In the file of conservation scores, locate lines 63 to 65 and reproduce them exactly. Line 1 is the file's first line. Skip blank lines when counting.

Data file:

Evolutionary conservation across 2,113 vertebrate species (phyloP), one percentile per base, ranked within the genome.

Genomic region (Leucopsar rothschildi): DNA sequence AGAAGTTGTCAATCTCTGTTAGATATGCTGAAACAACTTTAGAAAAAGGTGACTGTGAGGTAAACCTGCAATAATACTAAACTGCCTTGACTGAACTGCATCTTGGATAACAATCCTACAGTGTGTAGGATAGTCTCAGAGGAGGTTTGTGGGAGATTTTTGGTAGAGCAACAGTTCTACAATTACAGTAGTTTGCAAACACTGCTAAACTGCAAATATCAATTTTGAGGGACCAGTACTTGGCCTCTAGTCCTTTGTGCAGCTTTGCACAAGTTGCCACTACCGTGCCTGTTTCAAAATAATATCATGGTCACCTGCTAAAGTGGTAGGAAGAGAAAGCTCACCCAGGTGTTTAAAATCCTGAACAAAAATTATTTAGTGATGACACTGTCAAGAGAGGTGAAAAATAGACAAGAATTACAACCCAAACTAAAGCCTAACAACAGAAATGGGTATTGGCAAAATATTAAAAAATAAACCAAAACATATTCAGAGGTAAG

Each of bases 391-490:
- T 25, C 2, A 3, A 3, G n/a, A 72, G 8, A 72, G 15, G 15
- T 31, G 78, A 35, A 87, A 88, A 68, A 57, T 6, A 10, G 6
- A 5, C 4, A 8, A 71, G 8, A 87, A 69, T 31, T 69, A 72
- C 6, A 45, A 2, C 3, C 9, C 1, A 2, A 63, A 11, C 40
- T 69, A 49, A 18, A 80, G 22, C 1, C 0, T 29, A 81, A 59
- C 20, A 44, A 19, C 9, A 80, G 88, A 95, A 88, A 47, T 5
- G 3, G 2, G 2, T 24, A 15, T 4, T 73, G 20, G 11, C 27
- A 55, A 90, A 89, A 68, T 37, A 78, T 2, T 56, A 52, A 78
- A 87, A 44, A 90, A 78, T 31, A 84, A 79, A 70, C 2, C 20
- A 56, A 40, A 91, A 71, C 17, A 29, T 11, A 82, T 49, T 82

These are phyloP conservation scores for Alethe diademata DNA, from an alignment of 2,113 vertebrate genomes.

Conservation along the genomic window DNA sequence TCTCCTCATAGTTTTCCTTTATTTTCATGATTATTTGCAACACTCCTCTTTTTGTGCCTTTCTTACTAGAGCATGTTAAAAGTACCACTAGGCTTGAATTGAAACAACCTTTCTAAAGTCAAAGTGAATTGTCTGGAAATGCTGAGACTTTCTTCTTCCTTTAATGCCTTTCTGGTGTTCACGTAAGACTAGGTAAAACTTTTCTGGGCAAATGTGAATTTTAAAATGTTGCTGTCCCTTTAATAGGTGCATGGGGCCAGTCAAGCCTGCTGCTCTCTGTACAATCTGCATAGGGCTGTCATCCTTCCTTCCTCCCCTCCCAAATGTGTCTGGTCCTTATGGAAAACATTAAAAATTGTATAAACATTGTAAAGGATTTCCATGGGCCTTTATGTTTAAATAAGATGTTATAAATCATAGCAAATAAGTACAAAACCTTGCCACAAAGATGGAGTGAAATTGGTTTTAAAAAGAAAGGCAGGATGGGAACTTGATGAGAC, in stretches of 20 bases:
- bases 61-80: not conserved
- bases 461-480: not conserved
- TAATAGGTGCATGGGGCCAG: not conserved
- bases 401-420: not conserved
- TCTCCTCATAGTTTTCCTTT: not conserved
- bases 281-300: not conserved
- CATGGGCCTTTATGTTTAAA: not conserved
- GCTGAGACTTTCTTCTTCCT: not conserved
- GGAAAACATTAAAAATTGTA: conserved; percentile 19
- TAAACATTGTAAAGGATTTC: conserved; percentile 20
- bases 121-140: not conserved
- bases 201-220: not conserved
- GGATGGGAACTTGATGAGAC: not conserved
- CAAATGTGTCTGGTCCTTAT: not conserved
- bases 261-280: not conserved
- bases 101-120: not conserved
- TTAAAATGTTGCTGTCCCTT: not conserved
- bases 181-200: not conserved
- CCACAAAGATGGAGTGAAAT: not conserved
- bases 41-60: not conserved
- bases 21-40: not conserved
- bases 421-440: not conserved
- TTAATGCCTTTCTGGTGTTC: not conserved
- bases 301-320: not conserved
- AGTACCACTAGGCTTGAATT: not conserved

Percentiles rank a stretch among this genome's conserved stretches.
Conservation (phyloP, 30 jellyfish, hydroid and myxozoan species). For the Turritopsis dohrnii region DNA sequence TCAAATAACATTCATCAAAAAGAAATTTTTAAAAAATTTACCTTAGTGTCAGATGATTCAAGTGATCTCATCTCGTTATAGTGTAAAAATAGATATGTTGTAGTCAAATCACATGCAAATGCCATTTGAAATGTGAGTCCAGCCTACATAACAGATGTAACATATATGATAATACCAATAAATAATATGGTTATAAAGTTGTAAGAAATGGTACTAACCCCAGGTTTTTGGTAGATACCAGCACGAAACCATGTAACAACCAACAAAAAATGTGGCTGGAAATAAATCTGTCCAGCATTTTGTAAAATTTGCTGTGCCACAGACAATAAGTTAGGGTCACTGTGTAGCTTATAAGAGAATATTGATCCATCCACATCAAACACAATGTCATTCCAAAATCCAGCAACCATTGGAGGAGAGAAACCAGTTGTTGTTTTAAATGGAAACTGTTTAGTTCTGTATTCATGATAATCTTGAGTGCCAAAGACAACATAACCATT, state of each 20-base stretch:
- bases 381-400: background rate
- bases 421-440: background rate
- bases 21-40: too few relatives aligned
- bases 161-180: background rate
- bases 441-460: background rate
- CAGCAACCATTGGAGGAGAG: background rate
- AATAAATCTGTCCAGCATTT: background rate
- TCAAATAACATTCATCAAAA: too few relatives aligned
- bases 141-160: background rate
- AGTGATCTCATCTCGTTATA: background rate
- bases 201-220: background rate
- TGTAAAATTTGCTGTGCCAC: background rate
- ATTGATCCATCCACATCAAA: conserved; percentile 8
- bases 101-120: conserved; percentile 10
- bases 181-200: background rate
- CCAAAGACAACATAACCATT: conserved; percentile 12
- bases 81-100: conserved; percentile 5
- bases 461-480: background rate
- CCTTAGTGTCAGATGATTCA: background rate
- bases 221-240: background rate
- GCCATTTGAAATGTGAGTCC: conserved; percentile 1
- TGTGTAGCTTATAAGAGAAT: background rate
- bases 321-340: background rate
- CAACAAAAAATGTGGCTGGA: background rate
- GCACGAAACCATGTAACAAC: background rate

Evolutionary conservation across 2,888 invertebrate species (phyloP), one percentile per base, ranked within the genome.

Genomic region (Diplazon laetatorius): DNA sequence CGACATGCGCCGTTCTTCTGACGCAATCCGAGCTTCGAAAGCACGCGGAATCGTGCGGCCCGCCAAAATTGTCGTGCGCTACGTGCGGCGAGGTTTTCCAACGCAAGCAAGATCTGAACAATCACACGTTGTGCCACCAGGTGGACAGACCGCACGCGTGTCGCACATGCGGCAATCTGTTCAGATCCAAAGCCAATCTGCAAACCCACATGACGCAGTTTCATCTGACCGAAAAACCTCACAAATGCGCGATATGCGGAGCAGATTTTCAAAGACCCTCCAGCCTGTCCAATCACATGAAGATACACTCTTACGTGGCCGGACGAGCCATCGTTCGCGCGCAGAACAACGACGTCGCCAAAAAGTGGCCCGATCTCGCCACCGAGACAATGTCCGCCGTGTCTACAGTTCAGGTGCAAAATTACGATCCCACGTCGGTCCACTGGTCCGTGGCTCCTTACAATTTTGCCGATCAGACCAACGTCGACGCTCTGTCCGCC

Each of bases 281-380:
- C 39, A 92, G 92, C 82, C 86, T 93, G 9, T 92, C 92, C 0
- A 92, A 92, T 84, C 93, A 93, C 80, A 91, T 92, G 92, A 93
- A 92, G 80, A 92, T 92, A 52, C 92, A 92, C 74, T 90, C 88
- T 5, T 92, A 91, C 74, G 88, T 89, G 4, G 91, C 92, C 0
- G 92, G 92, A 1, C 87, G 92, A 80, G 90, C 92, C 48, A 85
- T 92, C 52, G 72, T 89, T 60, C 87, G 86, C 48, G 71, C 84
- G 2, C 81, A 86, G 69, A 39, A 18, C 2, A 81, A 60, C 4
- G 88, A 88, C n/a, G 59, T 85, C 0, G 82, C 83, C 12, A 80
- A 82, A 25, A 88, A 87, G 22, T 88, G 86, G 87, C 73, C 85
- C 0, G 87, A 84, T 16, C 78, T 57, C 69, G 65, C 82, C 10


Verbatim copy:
- GCCATTTGAAATGTGAGTCC: conserved; percentile 1
- TGTGTAGCTTATAAGAGAAT: background rate
- bases 321-340: background rate